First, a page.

Hi, my name is **Hayden**.

I am finishing off my Masters in Physics at The University of Warwick and having a great time. What I will hopefully be able to convey to tutees is the satisfaction when you can solve a problem just with some **scribbles and applied thinking**.

If you find your study **boring** or **dull** I will go out of my way to show you how **whatever you're learning is used to do something cool**. We can set up tightropes with trigonometry or design rollercoasters with differentiation, promise.

**Still not convinced?** Book a free '**meet the tutor**' session with me to get a feel for my personality and teaching style. I look forward to meeting with you, thanks!

Hi, my name is **Hayden**.

I am finishing off my Masters in Physics at The University of Warwick and having a great time. What I will hopefully be able to convey to tutees is the satisfaction when you can solve a problem just with some **scribbles and applied thinking**.

If you find your study **boring** or **dull** I will go out of my way to show you how **whatever you're learning is used to do something cool**. We can set up tightropes with trigonometry or design rollercoasters with differentiation, promise.

**Still not convinced?** Book a free '**meet the tutor**' session with me to get a feel for my personality and teaching style. I look forward to meeting with you, thanks!

I'm a pretty relaxed and patient person who is a big believer in **practice makes perfect**,** **especially with maths. If you tend to get frustrated at yourself for not understanding things: you are **not alone** and we can just work at it until the penny drops. This means a lot of practicing of questions.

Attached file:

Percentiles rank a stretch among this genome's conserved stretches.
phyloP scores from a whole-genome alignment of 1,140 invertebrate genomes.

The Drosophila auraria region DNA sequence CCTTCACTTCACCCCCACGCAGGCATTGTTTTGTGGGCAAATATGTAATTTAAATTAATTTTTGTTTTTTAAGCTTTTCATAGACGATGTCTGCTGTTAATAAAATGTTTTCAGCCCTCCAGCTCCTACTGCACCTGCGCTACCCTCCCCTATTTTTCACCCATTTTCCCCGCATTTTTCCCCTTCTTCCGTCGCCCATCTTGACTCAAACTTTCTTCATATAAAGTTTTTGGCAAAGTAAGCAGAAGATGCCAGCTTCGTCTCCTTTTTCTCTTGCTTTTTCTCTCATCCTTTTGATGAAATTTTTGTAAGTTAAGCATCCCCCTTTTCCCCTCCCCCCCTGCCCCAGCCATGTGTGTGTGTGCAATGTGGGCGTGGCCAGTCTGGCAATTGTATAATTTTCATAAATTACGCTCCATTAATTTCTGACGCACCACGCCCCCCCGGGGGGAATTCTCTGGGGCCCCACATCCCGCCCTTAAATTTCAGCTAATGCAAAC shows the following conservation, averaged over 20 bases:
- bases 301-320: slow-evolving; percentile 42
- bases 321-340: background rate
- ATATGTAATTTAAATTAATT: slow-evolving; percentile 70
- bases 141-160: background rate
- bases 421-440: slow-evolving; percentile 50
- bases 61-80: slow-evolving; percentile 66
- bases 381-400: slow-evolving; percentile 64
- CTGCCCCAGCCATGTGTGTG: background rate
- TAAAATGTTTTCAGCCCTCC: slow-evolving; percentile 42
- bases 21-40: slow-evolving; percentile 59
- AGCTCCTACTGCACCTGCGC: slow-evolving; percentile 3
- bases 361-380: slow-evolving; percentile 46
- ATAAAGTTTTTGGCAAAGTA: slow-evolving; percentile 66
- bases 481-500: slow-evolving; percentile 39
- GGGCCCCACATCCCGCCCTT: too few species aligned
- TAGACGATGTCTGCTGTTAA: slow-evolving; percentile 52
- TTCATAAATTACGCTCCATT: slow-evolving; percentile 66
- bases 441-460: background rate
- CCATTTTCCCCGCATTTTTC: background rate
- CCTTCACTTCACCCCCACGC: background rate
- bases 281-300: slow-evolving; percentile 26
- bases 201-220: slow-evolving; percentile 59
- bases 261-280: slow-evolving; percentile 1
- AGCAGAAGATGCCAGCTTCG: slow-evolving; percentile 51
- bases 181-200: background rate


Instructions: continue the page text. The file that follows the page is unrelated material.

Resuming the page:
My tutoring style utilises a lot of **analogies** because science can be very confusing with unncecessary long words and terms so I find it important to show that **the underlying concepts of science are straightforward** and I can prove it to you. It's nto necessary to just memorise for an exam, it helps so much to understand **why** something works, and that's how I hope to teach.

As for what you want to be taught: **that's up to you**. Exam questions, lesson-like explanations of theory, helping you work through some homework - you decide and **I'll do my best to help**.

We can work to a schedule towards a goal and I find that it works best when we **integrate the tutorials with school lessons** and **use mock papers** to assess progress.

I'm a pretty relaxed and patient person who is a big believer in **practice makes perfect**,** **especially with maths. If you tend to get frustrated at yourself for not understanding things: you are **not alone** and we can just work at it until the penny drops. This means a lot of practicing of questions.

My tutoring style utilises a lot of **analogies** because science can be very confusing with unncecessary long words and terms so I find it important to show that **the underlying concepts of science are straightforward** and I can prove it to you. It's nto necessary to just memorise for an exam, it helps so much to understand **why** something works, and that's how I hope to teach.